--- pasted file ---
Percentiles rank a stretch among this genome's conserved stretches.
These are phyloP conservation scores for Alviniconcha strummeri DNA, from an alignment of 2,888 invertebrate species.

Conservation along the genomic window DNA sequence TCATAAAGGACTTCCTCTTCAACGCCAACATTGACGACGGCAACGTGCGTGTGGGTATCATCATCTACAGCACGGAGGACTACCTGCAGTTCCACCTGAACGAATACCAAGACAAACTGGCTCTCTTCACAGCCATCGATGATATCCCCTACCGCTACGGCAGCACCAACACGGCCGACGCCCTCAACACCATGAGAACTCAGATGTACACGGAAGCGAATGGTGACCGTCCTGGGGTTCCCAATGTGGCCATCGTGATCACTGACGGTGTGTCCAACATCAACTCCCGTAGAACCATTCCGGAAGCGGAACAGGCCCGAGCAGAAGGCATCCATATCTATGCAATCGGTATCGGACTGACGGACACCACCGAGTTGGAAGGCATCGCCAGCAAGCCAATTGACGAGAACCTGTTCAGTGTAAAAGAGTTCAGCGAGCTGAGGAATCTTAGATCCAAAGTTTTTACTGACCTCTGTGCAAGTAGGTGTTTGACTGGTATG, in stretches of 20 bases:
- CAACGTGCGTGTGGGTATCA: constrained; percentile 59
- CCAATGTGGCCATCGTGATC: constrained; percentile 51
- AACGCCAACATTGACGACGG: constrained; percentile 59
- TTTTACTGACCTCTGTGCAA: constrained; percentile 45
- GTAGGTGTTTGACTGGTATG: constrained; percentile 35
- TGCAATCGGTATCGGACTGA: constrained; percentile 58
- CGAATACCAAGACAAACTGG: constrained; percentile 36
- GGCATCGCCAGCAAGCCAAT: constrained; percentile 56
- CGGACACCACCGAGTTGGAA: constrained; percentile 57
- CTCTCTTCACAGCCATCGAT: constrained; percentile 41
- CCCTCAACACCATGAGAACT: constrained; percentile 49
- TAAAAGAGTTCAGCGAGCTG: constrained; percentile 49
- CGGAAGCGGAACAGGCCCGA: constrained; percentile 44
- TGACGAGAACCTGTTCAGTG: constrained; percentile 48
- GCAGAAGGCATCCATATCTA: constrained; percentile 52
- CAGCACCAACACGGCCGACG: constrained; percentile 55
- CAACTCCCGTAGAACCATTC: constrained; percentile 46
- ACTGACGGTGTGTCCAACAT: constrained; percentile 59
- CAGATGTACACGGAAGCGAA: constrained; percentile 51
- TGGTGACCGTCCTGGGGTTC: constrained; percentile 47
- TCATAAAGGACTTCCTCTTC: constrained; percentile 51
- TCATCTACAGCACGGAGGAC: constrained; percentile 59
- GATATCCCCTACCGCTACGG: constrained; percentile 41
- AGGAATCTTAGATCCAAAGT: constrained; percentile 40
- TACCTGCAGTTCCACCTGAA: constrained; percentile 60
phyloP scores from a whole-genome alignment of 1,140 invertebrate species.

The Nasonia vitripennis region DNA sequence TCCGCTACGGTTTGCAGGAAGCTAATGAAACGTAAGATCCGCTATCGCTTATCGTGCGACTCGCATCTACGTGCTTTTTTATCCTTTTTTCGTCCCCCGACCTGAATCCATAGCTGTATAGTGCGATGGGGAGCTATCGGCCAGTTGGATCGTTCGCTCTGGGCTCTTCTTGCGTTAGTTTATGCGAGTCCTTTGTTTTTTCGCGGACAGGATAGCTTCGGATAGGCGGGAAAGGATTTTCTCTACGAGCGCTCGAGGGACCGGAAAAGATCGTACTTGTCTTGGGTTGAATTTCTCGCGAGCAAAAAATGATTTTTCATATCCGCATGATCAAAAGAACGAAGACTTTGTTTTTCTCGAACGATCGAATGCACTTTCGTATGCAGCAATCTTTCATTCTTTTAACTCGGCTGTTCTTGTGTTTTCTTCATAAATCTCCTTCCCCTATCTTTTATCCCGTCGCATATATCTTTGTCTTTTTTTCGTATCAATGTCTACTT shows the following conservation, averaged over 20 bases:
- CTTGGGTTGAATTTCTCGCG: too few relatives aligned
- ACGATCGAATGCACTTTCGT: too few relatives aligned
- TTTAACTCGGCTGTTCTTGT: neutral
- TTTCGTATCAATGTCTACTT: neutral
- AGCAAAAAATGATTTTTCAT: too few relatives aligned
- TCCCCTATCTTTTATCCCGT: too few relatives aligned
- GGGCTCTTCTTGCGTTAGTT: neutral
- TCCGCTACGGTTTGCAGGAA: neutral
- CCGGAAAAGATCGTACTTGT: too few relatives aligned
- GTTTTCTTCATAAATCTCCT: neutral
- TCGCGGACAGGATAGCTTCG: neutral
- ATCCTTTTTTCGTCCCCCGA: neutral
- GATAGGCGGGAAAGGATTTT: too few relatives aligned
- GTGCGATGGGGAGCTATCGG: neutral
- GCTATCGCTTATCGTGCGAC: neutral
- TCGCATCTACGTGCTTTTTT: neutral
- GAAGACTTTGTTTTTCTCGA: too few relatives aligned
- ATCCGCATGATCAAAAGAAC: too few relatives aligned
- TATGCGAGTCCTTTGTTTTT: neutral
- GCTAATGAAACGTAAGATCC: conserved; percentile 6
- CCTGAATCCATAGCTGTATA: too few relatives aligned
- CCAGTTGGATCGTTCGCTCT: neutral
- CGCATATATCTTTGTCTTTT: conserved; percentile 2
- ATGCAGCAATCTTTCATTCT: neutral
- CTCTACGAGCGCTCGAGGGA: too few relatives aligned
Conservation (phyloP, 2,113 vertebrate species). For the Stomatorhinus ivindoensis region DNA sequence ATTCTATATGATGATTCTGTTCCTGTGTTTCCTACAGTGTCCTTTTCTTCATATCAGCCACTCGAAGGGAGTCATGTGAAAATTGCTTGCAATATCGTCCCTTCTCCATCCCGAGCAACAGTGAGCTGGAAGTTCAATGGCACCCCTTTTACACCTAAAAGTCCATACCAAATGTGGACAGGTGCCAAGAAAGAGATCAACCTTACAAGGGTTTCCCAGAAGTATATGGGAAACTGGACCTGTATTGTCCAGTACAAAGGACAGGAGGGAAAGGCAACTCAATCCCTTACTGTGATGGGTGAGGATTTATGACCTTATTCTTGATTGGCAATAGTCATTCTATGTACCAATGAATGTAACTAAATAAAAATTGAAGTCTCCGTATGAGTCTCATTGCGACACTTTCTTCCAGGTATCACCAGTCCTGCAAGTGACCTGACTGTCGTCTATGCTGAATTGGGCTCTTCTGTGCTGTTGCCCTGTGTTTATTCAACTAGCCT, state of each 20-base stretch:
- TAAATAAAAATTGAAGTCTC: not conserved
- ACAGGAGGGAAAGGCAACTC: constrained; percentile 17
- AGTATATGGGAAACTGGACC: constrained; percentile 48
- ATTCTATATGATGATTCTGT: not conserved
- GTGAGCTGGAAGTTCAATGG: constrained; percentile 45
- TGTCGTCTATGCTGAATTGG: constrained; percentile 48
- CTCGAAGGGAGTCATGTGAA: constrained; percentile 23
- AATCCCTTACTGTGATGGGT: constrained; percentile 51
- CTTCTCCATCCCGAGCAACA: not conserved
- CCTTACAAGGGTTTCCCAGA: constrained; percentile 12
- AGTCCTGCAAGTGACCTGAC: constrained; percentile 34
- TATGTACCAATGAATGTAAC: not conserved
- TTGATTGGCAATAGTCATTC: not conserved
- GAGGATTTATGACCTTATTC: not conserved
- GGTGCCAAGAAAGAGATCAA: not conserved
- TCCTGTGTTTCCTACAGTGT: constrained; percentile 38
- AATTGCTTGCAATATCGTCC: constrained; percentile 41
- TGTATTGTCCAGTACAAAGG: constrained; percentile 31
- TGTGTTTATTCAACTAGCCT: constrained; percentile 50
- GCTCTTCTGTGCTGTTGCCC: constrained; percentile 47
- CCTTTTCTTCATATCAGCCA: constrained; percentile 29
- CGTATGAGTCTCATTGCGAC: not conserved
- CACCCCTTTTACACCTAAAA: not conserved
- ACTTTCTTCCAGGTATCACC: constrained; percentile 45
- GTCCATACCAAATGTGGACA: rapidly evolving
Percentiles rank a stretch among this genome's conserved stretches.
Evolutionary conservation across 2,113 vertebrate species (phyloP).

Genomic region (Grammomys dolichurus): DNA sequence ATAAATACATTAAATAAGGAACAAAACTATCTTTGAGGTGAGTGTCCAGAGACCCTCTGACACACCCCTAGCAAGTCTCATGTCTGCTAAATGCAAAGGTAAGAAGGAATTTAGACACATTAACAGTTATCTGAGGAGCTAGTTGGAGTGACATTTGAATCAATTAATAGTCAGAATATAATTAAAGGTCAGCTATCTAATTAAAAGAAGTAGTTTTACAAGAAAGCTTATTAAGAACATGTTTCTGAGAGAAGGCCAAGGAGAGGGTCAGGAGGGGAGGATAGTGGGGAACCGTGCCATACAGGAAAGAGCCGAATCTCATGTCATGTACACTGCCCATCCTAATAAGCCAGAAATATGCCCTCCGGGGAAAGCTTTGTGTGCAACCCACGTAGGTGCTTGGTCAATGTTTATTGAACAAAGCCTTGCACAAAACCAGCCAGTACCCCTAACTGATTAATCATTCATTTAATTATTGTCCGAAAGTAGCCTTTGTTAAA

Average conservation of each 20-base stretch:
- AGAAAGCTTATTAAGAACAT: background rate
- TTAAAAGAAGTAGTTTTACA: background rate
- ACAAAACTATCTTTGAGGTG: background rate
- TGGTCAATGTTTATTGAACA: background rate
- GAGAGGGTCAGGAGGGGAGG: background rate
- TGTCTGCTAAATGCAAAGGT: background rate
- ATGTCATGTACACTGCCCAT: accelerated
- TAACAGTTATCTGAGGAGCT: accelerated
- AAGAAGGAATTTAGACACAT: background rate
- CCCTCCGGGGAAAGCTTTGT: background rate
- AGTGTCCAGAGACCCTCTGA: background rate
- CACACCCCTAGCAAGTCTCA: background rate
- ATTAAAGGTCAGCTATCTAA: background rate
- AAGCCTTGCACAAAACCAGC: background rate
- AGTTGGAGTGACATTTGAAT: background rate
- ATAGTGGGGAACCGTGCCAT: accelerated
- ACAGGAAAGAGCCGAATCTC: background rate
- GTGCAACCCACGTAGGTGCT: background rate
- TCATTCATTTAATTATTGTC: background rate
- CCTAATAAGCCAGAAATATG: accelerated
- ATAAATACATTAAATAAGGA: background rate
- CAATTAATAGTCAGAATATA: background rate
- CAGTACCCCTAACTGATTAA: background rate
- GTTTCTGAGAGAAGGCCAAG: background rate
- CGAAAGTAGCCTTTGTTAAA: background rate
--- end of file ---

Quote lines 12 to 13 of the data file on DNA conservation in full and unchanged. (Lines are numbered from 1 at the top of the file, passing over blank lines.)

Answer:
- CGGACACCACCGAGTTGGAA: constrained; percentile 57
- CTCTCTTCACAGCCATCGAT: constrained; percentile 41